U.S. Supreme Court Ferris v. Higley, 87 U.S. 20 Wall. 375 375 (1873)
Ferris v. Higley
87 U.S. (20 Wall.) 375
ERROR TO THE SUPREME COURT
OF THE TERRITORY OF UTAH
1. The act of Congress under which Utah was organized its a territory provided for a supreme court, district courts, probate courts, and justices of the peace, and distributed the judicial power among them.
2. It gave to the supreme and district courts a general jurisdiction at common law and in chancery and limited and defined the powers of the justices of the peace.
3. It declared that the legislative power should extend to all rightful subjects of legislation not inconsistent with the Constitution of the United States or with the organic act.
4. The act of the territorial legislature conferring on the probate courts a general jurisdiction in civil and criminal cases, and both in chancery and at common law, is inconsistent with the organic act, and is therefore void.
In 1850, Congress passed an act "to establish a territorial government for Utah," the organic act governing the territory. [ Footnote 1 ] The act is a long act, of seventeen sections. It defines the boundaries of Utah; establishes an executive power and defines its duties; provides for a secretary of the territory and defines his duties. It establishes also a legislative power, declares of whom it shall be composed, and
how the persons composing it shall be elected, and the qualification of the voters electing them.
In defining the legislative power, it says, among numerous other things:
"SECTION 6. The legislative power of said territory shall extend to all rightful subjects of legislation consistent with the Constitution of the United States and the provisions of this act."
"All the laws passed by the legislative assembly and governor shall be submitted to the Congress of the United States, and if disapproved shall be null and of no effect. "
It then thus establishes the judicial power:
"SECTION 9. The judicial power of said territory shall be vested in a supreme court, district courts, probate courts, and in justices of the peace."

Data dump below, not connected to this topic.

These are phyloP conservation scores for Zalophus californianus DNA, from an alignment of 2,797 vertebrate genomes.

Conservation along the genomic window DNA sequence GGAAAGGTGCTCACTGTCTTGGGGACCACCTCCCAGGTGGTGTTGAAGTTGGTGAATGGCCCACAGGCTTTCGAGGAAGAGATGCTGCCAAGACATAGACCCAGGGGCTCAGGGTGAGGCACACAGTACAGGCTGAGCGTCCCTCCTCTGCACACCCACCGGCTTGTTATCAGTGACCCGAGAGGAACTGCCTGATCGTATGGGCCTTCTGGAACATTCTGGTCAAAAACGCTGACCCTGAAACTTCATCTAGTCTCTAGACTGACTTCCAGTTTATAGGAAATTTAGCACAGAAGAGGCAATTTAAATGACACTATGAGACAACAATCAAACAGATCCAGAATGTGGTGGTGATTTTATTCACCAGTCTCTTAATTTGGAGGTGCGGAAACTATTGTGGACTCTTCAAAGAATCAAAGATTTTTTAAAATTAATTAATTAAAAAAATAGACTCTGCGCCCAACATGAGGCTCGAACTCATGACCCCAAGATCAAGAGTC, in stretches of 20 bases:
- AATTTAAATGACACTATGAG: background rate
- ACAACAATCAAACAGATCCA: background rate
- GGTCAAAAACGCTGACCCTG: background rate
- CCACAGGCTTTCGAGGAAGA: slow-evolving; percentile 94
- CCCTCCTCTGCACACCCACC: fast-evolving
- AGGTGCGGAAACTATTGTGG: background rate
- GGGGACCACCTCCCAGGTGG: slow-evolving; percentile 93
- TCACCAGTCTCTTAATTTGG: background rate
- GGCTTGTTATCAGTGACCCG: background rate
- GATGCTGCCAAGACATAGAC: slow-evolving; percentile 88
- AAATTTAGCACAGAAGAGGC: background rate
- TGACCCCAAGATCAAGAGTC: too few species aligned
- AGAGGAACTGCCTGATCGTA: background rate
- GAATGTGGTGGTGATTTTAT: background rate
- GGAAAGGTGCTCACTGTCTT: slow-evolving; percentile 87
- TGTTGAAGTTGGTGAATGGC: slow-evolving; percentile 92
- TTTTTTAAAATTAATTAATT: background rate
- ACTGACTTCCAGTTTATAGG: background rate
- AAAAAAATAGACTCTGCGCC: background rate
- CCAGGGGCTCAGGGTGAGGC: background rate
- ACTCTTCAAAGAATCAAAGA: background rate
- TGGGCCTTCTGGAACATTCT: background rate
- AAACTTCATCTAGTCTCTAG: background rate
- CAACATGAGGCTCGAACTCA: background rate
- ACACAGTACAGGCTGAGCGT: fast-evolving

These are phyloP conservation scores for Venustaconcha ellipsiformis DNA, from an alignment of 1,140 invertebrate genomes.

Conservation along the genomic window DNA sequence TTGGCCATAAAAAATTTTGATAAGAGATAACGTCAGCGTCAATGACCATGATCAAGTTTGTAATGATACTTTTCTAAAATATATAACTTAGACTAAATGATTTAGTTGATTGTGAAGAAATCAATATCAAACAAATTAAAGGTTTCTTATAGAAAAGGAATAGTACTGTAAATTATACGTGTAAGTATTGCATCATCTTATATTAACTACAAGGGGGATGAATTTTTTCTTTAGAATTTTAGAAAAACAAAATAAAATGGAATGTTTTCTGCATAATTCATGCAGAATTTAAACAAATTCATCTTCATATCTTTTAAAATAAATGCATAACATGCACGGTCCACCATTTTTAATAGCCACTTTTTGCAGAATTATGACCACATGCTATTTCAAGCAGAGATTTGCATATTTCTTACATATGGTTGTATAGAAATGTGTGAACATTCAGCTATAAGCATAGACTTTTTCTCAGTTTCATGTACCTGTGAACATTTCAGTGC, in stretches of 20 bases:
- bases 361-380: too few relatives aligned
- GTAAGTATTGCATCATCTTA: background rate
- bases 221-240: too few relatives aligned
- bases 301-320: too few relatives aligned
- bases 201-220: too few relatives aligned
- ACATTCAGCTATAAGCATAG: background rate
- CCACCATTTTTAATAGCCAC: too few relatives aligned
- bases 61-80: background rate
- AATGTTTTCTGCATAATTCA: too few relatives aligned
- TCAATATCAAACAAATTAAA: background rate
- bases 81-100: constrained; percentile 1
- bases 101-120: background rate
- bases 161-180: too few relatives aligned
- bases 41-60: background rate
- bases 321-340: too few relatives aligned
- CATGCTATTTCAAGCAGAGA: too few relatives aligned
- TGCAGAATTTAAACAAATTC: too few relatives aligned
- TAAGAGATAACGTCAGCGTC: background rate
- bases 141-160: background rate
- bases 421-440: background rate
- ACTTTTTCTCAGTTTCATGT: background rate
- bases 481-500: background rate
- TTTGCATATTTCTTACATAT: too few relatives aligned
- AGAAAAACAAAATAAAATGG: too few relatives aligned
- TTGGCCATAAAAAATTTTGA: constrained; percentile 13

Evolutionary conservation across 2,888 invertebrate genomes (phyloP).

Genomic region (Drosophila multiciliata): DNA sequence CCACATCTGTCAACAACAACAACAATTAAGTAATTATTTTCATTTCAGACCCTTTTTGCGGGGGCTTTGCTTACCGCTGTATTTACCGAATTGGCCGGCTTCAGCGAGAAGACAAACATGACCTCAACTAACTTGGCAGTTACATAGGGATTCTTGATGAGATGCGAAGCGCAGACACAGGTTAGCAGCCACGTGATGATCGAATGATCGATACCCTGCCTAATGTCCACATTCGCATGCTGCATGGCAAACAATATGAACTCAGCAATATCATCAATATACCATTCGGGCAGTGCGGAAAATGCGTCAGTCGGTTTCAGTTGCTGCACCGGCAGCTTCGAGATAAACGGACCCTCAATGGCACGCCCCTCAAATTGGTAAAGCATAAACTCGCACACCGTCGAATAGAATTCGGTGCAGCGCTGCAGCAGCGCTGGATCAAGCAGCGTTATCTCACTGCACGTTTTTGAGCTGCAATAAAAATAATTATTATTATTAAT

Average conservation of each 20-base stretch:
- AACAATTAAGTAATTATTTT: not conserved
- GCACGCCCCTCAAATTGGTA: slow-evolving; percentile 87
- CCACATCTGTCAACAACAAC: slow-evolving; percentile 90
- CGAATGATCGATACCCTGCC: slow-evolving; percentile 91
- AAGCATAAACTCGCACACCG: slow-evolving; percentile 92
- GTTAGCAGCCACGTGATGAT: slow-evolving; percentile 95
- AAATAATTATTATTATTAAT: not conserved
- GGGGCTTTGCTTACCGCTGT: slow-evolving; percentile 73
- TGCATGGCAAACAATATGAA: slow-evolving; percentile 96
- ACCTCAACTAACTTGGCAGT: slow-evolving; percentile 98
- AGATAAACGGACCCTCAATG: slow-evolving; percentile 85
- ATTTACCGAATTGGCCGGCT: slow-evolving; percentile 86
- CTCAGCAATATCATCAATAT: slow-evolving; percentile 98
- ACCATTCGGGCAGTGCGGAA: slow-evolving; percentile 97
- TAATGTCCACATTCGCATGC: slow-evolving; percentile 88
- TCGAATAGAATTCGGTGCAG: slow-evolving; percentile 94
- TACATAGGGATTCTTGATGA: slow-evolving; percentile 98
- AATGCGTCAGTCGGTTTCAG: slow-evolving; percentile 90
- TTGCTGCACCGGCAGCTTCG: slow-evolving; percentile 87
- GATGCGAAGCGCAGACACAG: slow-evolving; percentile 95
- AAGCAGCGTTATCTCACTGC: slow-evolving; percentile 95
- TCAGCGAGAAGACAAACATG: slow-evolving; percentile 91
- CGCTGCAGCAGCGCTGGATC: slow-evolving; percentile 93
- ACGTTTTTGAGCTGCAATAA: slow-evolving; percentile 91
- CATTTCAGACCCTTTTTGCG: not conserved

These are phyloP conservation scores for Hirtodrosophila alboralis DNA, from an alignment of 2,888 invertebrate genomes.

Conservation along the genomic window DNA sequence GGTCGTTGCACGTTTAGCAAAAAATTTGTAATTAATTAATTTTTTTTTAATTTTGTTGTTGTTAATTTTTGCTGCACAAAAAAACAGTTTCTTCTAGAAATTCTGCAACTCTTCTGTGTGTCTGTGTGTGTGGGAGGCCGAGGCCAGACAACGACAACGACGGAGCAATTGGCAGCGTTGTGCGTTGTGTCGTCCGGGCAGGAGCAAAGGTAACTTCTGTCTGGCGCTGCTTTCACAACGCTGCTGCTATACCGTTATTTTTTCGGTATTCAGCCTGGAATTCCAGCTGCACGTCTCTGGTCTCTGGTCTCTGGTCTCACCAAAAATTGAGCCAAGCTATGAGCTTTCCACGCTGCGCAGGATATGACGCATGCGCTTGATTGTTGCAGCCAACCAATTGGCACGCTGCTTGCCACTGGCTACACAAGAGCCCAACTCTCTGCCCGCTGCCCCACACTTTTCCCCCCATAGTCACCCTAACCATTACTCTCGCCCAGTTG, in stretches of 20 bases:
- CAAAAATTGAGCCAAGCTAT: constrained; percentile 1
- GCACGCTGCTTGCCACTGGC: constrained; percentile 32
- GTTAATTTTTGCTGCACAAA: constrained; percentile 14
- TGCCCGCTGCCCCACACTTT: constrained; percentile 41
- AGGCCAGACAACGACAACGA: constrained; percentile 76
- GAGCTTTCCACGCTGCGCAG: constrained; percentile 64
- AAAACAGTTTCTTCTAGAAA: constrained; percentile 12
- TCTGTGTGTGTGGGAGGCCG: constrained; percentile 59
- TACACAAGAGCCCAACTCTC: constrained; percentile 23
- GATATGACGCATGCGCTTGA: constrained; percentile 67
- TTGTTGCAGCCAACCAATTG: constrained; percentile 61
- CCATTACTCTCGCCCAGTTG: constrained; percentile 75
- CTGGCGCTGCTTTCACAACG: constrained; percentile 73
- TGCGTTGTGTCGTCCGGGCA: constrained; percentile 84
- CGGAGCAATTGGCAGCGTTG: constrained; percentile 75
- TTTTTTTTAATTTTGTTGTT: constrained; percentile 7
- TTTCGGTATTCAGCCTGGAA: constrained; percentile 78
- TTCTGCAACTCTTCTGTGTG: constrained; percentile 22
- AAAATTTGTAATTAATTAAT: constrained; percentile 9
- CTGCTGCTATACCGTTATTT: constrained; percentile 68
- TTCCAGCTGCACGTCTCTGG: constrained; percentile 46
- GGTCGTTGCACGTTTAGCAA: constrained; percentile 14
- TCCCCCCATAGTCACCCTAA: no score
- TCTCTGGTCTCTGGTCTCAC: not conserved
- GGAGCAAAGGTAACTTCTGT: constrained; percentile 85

The same section then declares of how many justices the supreme court shall consist; that the President of the United States shall appoint them (as the act also does that he shall the governor, secretary, attorney, and marshal, enacting that the United States shall pay the salaries of all), and how many judges of the supreme court shall make a quorum, and for what term their commissions shall run. It divides the territory into judicial districts, makes district courts, enacts that the judges of the supreme court shall hold them, and adds:
"The jurisdiction of the several courts herein provided for, both appellate and original, and THAT OF THE PROBATE COURTS and of justices of the peace SHALL BE AS LIMITED BY LAW, provided that justices of the peace shall not have jurisdiction of any matter in controversy, where the title or boundaries of land may be in dispute or where the debt or sum claimed shall exceed one hundred dollars, and the said supreme and district courts respectively shall possess chancery as well as common law jurisdiction."
The act gives power to the supreme and district courts to appoint their clerks, and enacts additionally:
"Writs of error, bills of exception, and appeals shall be allowed in all cases from the final decisions of said district courts
to the supreme court under such regulations as may be prescribed by law. . . ."
"Writs of error and appeals from the final decisions of said supreme court shall be allowed, and may be taken to the Supreme Court of the United States in the same manner and under the same regulations as from the circuit courts of the United States."
But though the act goes into full details about the supreme and district courts, and in fact about everything else relating to the government of the territory, it says nothing more in any part of it about probate courts than the eleven words above quoted on page 87 U. S. 376 in small capitals.
With this act of Congress in force as the fundamental law of the territory, the territorial legislature in 1855 [ Footnote 2 ] passed an act, entitled "An act in relation to the judiciary." That act says: